If you’re an aspiring lawyer and aren’t sure which area of law to specialize in, this guide has got you covered!
A lot of law students enter the legal field chasing an idealized version of what it means to be an attorney. Based on the media’s portrayal of the profession, students expect glamorous, high-paying careers where they solve high profile cases and put the most prolific criminals behind bars.
In reality, not all lawyers work with or against high-profile criminals. Many deal with day-to-day cases that don’t make headlines but still have life-changing impacts on clients. As such, there are several types of law that students pursue, each having its own benefits and drawbacks!
To learn more about the different law specialties there are and how to choose the right one, read on!
There are about 15 common law specialties. Here’s a breakdown of what each specialty focuses on and involves.
Civil rights lawyers fight for human rights and freedoms and maintain the balance between governmental power and individual liberties. While this job is highly rewarding, it is a small and competitive field. Many civil rights lawyers also take on pro bono cases regularly, which can impact their pay.
This legal specialty is self-explanatory—it is the practice of laws pertaining to animal rights. These lawyers speak on behalf of animals and sometimes their owners. Many animal lawyers fight for policy and status change and work alongside animal activists to prevent animal exploitation.
This specialty is less common because it isn’t exactly in high demand; there are few animal rights law firms. Most lawyers pursue this legal specialty because they have a strong passion for animal welfare as it is not a particularly high-paying career.
Corporate law ensures clients conduct their businesses according to local, state, and federal laws. This legal specialty is high-paying but also extremely high-pressure!
Business’ reputations and credibility are on the line in these cases and there are often large sums of money at stake, which can mean big payouts for you or large losses for the companies you represent.
These lawyers are in charge of counselling education institutions and systems or parents who want to file motions against school districts.
Education lawyers ensure children receive the most equitable education, but finding jobs within the field can be challenging. Many lawyers only incorporate a few cases involving this type of law into their own private sector practice.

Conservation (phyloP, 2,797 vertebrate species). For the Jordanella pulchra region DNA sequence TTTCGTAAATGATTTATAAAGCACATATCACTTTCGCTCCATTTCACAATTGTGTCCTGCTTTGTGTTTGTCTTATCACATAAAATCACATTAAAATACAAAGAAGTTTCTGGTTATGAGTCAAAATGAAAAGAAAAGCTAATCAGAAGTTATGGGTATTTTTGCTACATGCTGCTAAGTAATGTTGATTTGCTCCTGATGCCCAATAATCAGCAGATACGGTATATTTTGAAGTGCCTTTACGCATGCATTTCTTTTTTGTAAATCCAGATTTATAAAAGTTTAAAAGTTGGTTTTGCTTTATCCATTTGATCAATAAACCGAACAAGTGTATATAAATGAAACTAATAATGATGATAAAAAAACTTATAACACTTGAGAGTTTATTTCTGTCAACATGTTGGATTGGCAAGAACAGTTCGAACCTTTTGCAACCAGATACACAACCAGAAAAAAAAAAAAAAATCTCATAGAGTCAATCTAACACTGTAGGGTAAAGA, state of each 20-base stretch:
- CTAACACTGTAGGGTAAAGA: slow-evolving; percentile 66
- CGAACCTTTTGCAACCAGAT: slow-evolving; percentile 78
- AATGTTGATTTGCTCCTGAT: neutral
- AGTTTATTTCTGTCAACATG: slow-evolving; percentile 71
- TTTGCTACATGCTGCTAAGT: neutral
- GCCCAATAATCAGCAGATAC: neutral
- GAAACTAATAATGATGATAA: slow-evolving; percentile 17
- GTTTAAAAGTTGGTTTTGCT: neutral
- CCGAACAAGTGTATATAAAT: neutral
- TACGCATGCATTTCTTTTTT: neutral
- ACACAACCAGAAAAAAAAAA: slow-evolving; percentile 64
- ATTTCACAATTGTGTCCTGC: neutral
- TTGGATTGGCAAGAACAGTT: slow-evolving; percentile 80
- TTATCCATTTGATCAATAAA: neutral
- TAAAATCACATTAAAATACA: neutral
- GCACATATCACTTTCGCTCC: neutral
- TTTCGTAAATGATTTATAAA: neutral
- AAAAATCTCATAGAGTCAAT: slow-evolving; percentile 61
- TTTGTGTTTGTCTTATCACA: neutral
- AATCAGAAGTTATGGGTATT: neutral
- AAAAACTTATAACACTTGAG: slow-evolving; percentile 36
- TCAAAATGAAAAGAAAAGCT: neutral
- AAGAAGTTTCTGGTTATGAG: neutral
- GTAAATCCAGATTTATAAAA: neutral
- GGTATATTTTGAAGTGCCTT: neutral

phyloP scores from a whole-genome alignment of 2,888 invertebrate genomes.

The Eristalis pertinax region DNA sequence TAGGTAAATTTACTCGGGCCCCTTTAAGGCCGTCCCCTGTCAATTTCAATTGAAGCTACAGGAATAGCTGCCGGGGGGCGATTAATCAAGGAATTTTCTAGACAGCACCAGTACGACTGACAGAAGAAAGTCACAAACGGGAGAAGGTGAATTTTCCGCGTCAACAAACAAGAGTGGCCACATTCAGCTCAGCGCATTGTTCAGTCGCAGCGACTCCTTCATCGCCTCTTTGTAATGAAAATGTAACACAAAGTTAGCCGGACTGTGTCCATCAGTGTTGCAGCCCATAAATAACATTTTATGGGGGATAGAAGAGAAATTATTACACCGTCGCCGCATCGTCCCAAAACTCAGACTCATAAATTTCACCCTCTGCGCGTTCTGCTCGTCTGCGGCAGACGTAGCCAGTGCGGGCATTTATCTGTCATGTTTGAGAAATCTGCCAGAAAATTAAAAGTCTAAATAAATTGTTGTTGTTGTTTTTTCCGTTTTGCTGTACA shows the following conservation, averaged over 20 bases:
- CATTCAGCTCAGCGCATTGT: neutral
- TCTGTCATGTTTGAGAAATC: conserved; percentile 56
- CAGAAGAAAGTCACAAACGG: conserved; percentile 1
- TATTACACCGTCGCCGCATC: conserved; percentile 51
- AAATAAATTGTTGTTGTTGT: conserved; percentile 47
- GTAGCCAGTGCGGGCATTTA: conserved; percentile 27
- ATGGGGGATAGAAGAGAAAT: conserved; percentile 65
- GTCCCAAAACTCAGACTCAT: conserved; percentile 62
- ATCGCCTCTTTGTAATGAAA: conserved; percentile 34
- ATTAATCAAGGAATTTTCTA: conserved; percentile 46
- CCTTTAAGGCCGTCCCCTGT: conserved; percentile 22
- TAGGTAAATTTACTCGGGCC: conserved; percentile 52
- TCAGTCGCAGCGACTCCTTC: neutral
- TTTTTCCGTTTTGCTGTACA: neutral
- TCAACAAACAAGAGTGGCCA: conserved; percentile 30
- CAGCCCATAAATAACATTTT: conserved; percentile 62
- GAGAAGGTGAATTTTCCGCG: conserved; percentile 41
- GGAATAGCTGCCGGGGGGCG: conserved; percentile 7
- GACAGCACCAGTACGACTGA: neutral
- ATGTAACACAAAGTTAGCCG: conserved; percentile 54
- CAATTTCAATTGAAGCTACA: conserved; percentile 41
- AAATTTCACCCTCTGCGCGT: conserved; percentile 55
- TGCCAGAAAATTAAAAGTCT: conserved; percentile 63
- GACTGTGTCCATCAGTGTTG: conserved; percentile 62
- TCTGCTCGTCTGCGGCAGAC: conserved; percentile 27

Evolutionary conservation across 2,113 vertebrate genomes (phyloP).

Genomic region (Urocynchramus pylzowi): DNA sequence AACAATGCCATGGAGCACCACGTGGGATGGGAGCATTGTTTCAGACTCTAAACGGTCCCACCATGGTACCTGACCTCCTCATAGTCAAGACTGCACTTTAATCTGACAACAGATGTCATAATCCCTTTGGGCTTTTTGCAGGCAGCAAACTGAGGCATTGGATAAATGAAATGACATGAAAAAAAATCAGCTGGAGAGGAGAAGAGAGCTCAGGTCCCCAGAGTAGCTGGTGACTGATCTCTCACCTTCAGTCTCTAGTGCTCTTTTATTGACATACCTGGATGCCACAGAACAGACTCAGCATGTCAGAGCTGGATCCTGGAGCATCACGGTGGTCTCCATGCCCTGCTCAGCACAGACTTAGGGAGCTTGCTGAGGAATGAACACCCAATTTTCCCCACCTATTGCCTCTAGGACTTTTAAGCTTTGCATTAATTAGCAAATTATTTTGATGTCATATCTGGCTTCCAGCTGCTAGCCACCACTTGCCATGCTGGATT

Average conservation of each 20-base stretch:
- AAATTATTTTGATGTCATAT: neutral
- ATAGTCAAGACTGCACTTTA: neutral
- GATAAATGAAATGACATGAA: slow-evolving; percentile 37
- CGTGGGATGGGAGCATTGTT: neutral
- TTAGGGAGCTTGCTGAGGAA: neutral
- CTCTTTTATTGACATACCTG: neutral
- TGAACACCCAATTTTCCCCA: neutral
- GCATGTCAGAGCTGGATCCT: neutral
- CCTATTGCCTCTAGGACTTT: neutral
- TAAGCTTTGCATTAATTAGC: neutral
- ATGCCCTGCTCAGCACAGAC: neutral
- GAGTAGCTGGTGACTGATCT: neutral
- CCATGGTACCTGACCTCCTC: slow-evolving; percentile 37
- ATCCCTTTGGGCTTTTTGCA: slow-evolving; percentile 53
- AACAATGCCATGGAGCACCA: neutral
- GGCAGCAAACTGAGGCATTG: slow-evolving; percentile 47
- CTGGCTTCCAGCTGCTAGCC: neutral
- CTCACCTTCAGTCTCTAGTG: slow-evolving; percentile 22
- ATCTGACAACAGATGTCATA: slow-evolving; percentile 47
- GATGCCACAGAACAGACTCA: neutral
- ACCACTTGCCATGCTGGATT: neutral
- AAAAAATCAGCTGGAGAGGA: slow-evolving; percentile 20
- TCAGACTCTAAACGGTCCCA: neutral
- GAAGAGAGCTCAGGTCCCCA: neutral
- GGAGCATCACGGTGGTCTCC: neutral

One of the most common law specialties is criminal law. Criminal lawyers either defend or prosecute people accused of committing crimes. This specialty can land lawyers high-profile cases but tends to also be physically and emotionally draining!
Employment and labor lawyers focus on upholding worker and employer rights. This is another common legal specialty that is competitive but growing in demand, especially since thousands of employees were laid off during and after the pandemic.
Environmental lawyers focus on regulatory policies and issues regarding natural resources. Like animal law, this field is typically pursued out of passion.
These lawyers are becoming increasingly important as more environmental crises arise, but this field of law is meticulous and involves a lot of policies and paper paperwork! It can also be frustrating as even minimal environmental advances take time and significant effort!
Family law focuses on the relationships and interactions between family members. They often deal with child support cases, divorce, adoptions, and domestic abuse, meaning this specialty can be emotionally taxing.
Speaking of tax, another common specialty is tax law which focuses on protecting the regulations stipulated by the federal Internal Revenue Code. While tax lawyers typically have high salaries, their jobs are considered to be relatively uneventful in comparison to other specialties!
Health lawyers protect and advise the healthcare industry and the patients within it. They have a high degree of flexibility as they can represent hospitals, clinics, nurses, doctors, patients, and health organizations but generally require some medical knowledge or training to join the field.
Inventors require intellectual property lawyers to protect their creations. One highly coveted subspecialty within intellectual property law is patent law. Only a small percentage of lawyers are able to become certified patent attorneys.
Many intellectual property lawyers also focus solely on copyright law, as it is a complex subspecialty itself.
International law involves the body of rules that govern the relationships between sovereign states and other countries. Attorneys should know multiple languages to thrive in this field.